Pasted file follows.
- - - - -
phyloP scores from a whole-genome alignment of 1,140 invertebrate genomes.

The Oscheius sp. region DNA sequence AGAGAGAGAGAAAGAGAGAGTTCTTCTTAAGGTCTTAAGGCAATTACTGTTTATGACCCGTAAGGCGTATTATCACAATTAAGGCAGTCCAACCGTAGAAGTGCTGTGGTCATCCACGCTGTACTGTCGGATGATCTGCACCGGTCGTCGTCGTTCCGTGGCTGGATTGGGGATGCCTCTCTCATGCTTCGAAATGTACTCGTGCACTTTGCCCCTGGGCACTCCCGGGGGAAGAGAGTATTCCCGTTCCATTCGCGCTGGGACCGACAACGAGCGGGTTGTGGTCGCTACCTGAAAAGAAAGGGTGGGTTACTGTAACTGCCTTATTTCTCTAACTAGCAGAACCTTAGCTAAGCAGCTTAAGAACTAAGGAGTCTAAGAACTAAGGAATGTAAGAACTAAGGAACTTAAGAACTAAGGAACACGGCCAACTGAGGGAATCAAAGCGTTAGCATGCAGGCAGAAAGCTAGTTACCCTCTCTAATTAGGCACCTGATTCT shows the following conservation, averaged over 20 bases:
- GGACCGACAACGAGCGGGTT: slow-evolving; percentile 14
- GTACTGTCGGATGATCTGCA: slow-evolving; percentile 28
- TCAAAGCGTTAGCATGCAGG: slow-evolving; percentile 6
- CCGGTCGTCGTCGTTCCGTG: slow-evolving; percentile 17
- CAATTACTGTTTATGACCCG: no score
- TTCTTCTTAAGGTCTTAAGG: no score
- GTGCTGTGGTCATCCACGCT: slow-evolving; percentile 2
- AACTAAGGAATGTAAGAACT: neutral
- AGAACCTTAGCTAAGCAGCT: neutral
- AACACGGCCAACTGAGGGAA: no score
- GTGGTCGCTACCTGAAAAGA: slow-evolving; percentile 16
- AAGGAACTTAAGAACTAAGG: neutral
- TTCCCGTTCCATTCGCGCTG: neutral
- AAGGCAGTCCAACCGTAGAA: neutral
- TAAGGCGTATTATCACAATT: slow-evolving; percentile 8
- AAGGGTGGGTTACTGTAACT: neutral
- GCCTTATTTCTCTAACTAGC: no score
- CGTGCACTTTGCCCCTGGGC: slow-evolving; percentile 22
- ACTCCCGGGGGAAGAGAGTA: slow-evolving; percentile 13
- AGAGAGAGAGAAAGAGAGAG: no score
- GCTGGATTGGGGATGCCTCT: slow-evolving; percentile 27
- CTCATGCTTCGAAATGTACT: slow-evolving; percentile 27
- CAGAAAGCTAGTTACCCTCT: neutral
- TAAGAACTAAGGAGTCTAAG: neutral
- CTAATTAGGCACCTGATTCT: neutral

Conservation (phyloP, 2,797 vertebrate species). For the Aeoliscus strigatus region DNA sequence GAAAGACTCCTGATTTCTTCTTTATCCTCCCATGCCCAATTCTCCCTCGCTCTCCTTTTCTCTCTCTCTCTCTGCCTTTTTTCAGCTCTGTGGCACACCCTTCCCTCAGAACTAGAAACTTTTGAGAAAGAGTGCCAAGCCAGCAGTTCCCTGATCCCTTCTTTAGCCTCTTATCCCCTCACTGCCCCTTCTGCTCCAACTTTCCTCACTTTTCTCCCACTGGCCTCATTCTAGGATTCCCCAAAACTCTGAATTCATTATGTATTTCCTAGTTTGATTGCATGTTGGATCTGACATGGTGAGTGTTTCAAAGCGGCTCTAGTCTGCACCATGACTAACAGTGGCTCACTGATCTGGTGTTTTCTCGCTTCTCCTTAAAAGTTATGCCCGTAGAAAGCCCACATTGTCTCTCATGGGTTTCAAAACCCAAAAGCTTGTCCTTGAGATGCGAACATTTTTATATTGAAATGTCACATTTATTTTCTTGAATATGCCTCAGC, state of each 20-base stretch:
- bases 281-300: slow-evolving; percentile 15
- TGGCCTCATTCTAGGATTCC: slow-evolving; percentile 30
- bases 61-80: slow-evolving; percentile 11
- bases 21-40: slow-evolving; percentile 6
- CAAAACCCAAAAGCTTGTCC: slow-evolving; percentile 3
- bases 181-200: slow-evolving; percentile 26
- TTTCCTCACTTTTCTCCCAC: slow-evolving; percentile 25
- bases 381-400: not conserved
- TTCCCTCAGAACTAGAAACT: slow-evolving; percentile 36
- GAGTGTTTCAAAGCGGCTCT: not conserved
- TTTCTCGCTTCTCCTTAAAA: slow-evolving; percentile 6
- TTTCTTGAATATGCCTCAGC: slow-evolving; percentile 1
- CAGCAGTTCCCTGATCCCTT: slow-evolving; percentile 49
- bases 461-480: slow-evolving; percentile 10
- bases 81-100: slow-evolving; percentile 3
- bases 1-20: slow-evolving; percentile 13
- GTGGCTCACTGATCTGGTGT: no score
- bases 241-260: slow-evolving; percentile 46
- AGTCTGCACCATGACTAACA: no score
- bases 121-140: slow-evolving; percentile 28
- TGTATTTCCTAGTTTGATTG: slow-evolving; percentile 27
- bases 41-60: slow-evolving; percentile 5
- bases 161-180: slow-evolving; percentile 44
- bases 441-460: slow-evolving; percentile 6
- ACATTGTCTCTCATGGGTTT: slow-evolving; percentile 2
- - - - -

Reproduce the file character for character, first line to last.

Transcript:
phyloP scores from a whole-genome alignment of 1,140 invertebrate genomes.

The Oscheius sp. region DNA sequence AGAGAGAGAGAAAGAGAGAGTTCTTCTTAAGGTCTTAAGGCAATTACTGTTTATGACCCGTAAGGCGTATTATCACAATTAAGGCAGTCCAACCGTAGAAGTGCTGTGGTCATCCACGCTGTACTGTCGGATGATCTGCACCGGTCGTCGTCGTTCCGTGGCTGGATTGGGGATGCCTCTCTCATGCTTCGAAATGTACTCGTGCACTTTGCCCCTGGGCACTCCCGGGGGAAGAGAGTATTCCCGTTCCATTCGCGCTGGGACCGACAACGAGCGGGTTGTGGTCGCTACCTGAAAAGAAAGGGTGGGTTACTGTAACTGCCTTATTTCTCTAACTAGCAGAACCTTAGCTAAGCAGCTTAAGAACTAAGGAGTCTAAGAACTAAGGAATGTAAGAACTAAGGAACTTAAGAACTAAGGAACACGGCCAACTGAGGGAATCAAAGCGTTAGCATGCAGGCAGAAAGCTAGTTACCCTCTCTAATTAGGCACCTGATTCT shows the following conservation, averaged over 20 bases:
- GGACCGACAACGAGCGGGTT: slow-evolving; percentile 14
- GTACTGTCGGATGATCTGCA: slow-evolving; percentile 28
- TCAAAGCGTTAGCATGCAGG: slow-evolving; percentile 6
- CCGGTCGTCGTCGTTCCGTG: slow-evolving; percentile 17
- CAATTACTGTTTATGACCCG: no score
- TTCTTCTTAAGGTCTTAAGG: no score
- GTGCTGTGGTCATCCACGCT: slow-evolving; percentile 2
- AACTAAGGAATGTAAGAACT: neutral
- AGAACCTTAGCTAAGCAGCT: neutral
- AACACGGCCAACTGAGGGAA: no score
- GTGGTCGCTACCTGAAAAGA: slow-evolving; percentile 16
- AAGGAACTTAAGAACTAAGG: neutral
- TTCCCGTTCCATTCGCGCTG: neutral
- AAGGCAGTCCAACCGTAGAA: neutral
- TAAGGCGTATTATCACAATT: slow-evolving; percentile 8
- AAGGGTGGGTTACTGTAACT: neutral
- GCCTTATTTCTCTAACTAGC: no score
- CGTGCACTTTGCCCCTGGGC: slow-evolving; percentile 22
- ACTCCCGGGGGAAGAGAGTA: slow-evolving; percentile 13
- AGAGAGAGAGAAAGAGAGAG: no score
- GCTGGATTGGGGATGCCTCT: slow-evolving; percentile 27
- CTCATGCTTCGAAATGTACT: slow-evolving; percentile 27
- CAGAAAGCTAGTTACCCTCT: neutral
- TAAGAACTAAGGAGTCTAAG: neutral
- CTAATTAGGCACCTGATTCT: neutral

Conservation (phyloP, 2,797 vertebrate species). For the Aeoliscus strigatus region DNA sequence GAAAGACTCCTGATTTCTTCTTTATCCTCCCATGCCCAATTCTCCCTCGCTCTCCTTTTCTCTCTCTCTCTCTGCCTTTTTTCAGCTCTGTGGCACACCCTTCCCTCAGAACTAGAAACTTTTGAGAAAGAGTGCCAAGCCAGCAGTTCCCTGATCCCTTCTTTAGCCTCTTATCCCCTCACTGCCCCTTCTGCTCCAACTTTCCTCACTTTTCTCCCACTGGCCTCATTCTAGGATTCCCCAAAACTCTGAATTCATTATGTATTTCCTAGTTTGATTGCATGTTGGATCTGACATGGTGAGTGTTTCAAAGCGGCTCTAGTCTGCACCATGACTAACAGTGGCTCACTGATCTGGTGTTTTCTCGCTTCTCCTTAAAAGTTATGCCCGTAGAAAGCCCACATTGTCTCTCATGGGTTTCAAAACCCAAAAGCTTGTCCTTGAGATGCGAACATTTTTATATTGAAATGTCACATTTATTTTCTTGAATATGCCTCAGC, state of each 20-base stretch:
- bases 281-300: slow-evolving; percentile 15
- TGGCCTCATTCTAGGATTCC: slow-evolving; percentile 30
- bases 61-80: slow-evolving; percentile 11
- bases 21-40: slow-evolving; percentile 6
- CAAAACCCAAAAGCTTGTCC: slow-evolving; percentile 3
- bases 181-200: slow-evolving; percentile 26
- TTTCCTCACTTTTCTCCCAC: slow-evolving; percentile 25
- bases 381-400: not conserved
- TTCCCTCAGAACTAGAAACT: slow-evolving; percentile 36
- GAGTGTTTCAAAGCGGCTCT: not conserved
- TTTCTCGCTTCTCCTTAAAA: slow-evolving; percentile 6
- TTTCTTGAATATGCCTCAGC: slow-evolving; percentile 1
- CAGCAGTTCCCTGATCCCTT: slow-evolving; percentile 49
- bases 461-480: slow-evolving; percentile 10
- bases 81-100: slow-evolving; percentile 3
- bases 1-20: slow-evolving; percentile 13
- GTGGCTCACTGATCTGGTGT: no score
- bases 241-260: slow-evolving; percentile 46
- AGTCTGCACCATGACTAACA: no score
- bases 121-140: slow-evolving; percentile 28
- TGTATTTCCTAGTTTGATTG: slow-evolving; percentile 27
- bases 41-60: slow-evolving; percentile 5
- bases 161-180: slow-evolving; percentile 44
- bases 441-460: slow-evolving; percentile 6
- ACATTGTCTCTCATGGGTTT: slow-evolving; percentile 2